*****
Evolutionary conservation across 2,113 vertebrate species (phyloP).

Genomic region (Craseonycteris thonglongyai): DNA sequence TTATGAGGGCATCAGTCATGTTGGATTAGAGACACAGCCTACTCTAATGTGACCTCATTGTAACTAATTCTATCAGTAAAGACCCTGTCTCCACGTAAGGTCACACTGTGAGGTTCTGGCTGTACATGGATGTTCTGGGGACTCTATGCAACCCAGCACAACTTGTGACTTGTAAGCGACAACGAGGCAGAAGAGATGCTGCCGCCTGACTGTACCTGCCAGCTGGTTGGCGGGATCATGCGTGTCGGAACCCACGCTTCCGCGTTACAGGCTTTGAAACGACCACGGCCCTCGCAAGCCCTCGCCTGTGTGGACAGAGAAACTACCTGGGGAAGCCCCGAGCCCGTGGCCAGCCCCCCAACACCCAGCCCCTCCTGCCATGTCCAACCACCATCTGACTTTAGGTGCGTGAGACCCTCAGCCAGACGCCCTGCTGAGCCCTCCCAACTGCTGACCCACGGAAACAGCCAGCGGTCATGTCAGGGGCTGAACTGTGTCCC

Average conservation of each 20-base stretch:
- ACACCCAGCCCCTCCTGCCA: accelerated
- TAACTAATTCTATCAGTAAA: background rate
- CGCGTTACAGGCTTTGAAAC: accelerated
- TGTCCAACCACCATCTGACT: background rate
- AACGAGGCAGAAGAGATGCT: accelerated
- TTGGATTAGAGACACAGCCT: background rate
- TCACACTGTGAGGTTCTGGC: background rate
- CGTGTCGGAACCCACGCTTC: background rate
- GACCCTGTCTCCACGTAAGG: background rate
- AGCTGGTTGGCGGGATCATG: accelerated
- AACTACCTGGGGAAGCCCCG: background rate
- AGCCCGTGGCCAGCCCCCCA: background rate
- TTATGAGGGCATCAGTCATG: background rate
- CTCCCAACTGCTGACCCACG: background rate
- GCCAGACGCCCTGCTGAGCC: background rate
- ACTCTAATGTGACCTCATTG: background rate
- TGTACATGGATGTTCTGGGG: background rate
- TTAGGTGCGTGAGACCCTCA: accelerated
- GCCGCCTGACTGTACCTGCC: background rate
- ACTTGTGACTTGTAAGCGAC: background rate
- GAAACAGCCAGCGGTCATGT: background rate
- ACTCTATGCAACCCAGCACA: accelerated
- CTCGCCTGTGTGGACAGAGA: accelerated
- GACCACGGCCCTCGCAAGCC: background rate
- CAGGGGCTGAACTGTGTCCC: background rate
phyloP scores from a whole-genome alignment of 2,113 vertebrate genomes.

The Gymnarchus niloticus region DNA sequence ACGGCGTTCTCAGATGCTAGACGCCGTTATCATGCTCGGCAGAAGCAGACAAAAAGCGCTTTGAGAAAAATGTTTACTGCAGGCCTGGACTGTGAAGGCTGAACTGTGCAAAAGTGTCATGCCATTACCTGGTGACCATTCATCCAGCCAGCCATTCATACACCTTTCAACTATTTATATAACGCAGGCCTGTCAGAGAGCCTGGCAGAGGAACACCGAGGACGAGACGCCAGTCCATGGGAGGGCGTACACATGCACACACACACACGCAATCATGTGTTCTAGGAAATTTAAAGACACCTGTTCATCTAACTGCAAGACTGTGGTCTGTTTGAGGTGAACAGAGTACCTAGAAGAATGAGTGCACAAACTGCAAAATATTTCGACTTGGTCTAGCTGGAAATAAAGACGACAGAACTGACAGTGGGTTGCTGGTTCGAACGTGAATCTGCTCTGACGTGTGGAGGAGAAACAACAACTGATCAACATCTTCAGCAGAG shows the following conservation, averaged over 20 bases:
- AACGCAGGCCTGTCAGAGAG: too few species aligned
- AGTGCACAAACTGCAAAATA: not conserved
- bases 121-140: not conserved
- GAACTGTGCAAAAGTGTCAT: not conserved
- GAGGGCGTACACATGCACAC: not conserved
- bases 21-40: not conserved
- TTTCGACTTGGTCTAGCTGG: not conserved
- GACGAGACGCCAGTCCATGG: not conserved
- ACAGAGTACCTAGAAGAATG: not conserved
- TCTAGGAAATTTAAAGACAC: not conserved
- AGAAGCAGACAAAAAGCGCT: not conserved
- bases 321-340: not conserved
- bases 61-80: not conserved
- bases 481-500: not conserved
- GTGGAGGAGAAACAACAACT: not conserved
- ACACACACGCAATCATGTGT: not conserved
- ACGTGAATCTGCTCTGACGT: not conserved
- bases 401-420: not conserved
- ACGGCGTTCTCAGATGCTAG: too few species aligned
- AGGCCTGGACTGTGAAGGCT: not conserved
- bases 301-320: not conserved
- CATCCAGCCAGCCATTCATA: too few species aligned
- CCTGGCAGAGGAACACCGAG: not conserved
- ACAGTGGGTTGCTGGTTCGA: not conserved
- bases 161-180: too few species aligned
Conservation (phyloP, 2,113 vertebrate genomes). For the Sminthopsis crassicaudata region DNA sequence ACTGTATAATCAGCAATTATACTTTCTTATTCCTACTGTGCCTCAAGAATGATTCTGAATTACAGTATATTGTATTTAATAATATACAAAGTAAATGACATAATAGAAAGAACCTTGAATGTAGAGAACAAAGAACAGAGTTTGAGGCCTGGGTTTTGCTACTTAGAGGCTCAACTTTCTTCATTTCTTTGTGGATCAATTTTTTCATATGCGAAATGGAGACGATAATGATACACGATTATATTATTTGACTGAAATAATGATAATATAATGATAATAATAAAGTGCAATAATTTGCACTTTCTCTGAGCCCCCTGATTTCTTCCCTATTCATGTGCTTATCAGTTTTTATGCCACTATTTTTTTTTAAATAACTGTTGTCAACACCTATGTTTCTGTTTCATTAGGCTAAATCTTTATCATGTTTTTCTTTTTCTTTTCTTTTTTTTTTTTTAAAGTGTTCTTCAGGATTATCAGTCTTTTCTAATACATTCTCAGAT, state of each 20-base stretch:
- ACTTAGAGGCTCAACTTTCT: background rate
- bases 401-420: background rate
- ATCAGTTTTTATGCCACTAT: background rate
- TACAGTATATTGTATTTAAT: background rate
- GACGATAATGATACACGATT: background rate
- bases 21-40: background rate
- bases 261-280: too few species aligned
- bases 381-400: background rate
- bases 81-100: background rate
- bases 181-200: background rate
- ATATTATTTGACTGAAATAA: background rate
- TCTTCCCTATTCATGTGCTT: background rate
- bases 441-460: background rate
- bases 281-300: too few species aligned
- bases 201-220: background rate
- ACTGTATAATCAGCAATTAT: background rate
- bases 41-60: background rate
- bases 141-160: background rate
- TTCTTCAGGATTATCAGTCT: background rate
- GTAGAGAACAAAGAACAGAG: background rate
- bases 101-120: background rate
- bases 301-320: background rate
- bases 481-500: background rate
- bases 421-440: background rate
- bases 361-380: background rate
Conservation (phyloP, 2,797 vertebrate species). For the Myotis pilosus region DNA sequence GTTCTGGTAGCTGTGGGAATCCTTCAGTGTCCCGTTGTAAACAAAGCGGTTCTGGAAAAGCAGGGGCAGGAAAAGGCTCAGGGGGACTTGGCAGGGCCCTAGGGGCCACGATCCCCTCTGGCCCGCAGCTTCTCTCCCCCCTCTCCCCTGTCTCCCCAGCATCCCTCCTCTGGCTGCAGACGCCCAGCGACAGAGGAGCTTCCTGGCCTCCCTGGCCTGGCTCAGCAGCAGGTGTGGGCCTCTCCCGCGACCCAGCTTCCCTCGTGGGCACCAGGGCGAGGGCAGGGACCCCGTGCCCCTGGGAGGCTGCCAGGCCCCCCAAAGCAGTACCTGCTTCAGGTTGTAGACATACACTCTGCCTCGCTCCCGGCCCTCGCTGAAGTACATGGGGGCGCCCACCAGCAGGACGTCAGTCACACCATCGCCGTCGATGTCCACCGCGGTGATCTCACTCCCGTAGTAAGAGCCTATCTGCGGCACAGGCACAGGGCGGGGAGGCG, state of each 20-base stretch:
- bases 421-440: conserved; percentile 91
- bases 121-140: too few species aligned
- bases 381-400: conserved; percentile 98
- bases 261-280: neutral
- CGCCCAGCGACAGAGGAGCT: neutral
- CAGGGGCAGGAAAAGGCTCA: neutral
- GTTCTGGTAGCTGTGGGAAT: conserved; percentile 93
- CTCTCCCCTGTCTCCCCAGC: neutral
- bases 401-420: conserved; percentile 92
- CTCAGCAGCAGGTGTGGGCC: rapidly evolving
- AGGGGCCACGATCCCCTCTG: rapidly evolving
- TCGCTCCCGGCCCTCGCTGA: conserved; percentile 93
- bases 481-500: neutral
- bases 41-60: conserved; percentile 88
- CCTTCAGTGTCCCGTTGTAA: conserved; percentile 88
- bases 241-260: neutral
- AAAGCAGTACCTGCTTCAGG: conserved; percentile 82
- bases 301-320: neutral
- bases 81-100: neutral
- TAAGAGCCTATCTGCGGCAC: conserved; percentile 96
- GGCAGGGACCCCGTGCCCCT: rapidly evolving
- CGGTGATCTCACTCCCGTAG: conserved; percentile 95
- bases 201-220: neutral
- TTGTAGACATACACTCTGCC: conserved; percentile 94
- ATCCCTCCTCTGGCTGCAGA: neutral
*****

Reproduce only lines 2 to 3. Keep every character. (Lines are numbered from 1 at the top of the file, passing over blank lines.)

Genomic region (Craseonycteris thonglongyai): DNA sequence TTATGAGGGCATCAGTCATGTTGGATTAGAGACACAGCCTACTCTAATGTGACCTCATTGTAACTAATTCTATCAGTAAAGACCCTGTCTCCACGTAAGGTCACACTGTGAGGTTCTGGCTGTACATGGATGTTCTGGGGACTCTATGCAACCCAGCACAACTTGTGACTTGTAAGCGACAACGAGGCAGAAGAGATGCTGCCGCCTGACTGTACCTGCCAGCTGGTTGGCGGGATCATGCGTGTCGGAACCCACGCTTCCGCGTTACAGGCTTTGAAACGACCACGGCCCTCGCAAGCCCTCGCCTGTGTGGACAGAGAAACTACCTGGGGAAGCCCCGAGCCCGTGGCCAGCCCCCCAACACCCAGCCCCTCCTGCCATGTCCAACCACCATCTGACTTTAGGTGCGTGAGACCCTCAGCCAGACGCCCTGCTGAGCCCTCCCAACTGCTGACCCACGGAAACAGCCAGCGGTCATGTCAGGGGCTGAACTGTGTCCC

Average conservation of each 20-base stretch: